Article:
In Idaho, a man ordered some gardening supplies from a random website. The man used PayPal to pay for the items that only amounted to around $45. A week went by and the man did not receive the items he ordered. He tried contacting the seller but received no response. He then tried filing a complaint with PayPal. At first, his request was denied because the seller provided PayPal with a USPS tracking number showing that the item was delivered. The supposed delivery was sent close to the man’s address. Typically, in postal scams like this, the victim will be sent an empty box or be sent an item that’s well below the value of the item they ordered. The man was eventually able to get a refund from PayPal, but it took him a month to do so. Again, that’s more the exception than the rule.

    When ordering online from a small or unfamiliar business online, your best bet is to use a credit card instead of a payment app like PayPal. While there are advantages to using services like PayPal, they do not offer the same protections that a credit card does. And again, when making a purchase from an unfamiliar website, do some research first to see if the website has any fraud complaints against it before making any purchases. While this purchase may have been a negligible amount, if enough people fall for the scam the small amounts can add up quickly.

     
  • Geebo 8:00 am on March 12, 2020 Permalink | Reply
    Tags: , , Idaho, ,   

    Scary scammer targets 10-year-old on TikTok 

    Scary scammer targets 10-year-old on TikTok

    Children love social media. If they’re not messaging their friends they’re either interacting with celebrities and personalities or even creating their own content. One of the most popular social media apps among children is TikTok. It allows its users to create short videos or they can follow and watch the videos of other creators. As with most social media, users can interact with each other through comments and messages. If these interactions are not monitored it could lead to inappropriate contact and other potentially dangerous situations.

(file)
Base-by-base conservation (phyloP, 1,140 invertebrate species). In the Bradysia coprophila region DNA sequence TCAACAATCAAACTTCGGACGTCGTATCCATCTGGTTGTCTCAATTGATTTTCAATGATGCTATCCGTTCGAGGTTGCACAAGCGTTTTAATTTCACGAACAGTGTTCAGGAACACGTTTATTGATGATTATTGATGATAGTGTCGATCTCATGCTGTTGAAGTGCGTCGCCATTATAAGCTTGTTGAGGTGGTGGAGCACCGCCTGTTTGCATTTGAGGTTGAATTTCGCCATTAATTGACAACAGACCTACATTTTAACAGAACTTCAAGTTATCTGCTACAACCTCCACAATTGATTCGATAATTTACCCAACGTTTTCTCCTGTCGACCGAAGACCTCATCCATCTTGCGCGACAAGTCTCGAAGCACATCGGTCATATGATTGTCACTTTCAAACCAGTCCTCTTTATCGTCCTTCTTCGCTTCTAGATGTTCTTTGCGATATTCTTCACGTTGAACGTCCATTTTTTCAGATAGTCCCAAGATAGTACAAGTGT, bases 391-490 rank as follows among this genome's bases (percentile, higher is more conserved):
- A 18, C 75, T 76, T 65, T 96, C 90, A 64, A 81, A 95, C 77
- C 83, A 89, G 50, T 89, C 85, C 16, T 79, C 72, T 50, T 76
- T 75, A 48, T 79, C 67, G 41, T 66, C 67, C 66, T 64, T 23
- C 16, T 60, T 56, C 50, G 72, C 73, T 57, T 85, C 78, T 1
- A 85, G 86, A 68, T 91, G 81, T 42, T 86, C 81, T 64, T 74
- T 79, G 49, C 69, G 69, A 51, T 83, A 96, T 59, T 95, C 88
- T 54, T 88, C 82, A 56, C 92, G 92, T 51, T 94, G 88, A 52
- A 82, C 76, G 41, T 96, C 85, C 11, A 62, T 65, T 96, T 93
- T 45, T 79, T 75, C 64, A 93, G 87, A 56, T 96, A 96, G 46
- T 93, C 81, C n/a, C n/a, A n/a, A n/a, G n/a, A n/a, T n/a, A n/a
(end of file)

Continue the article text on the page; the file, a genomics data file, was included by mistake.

A 10-year-old girl from Idaho was on TikTok and was recently contacted by a stranger through the app. The person who contacted her said they were looking for a ‘sugar baby’ that they could spoil with gifts and money. While this sounds like the actions of an online predator’s attempt to groom a child, this interaction took a different turn. The person who approached the girl said that in order to ‘spoil’ the girl they would need her parents’ ATM and bank card information. Thankfully, the girl was smart enough to tell her parents about the messages who in turn called local police. However, the alleged scammer could be from anywhere and no apprehension has been made and the suspect may never be caught.

    While most children love apps like TokTok that doesn’t mean they should be on them unattended. Most platforms including TikTok set the minimum age of users to 13 in their terms of service. Even if children meet the minimum age requirement that still shouldn’t mean they can be left on any social platform without having some form of monitoring. A good rule in helping keep children safe online is to instill a no devices after bedtime rule. If your children are using iPhones or iPads, iOS has parental controls that you can learn to use here. If your children are on Android phones and tablets parental control instructions can be found here. You can also find tips and tricks to keep your children safe online at the US Attorney’s Office website and NetSmartz.org.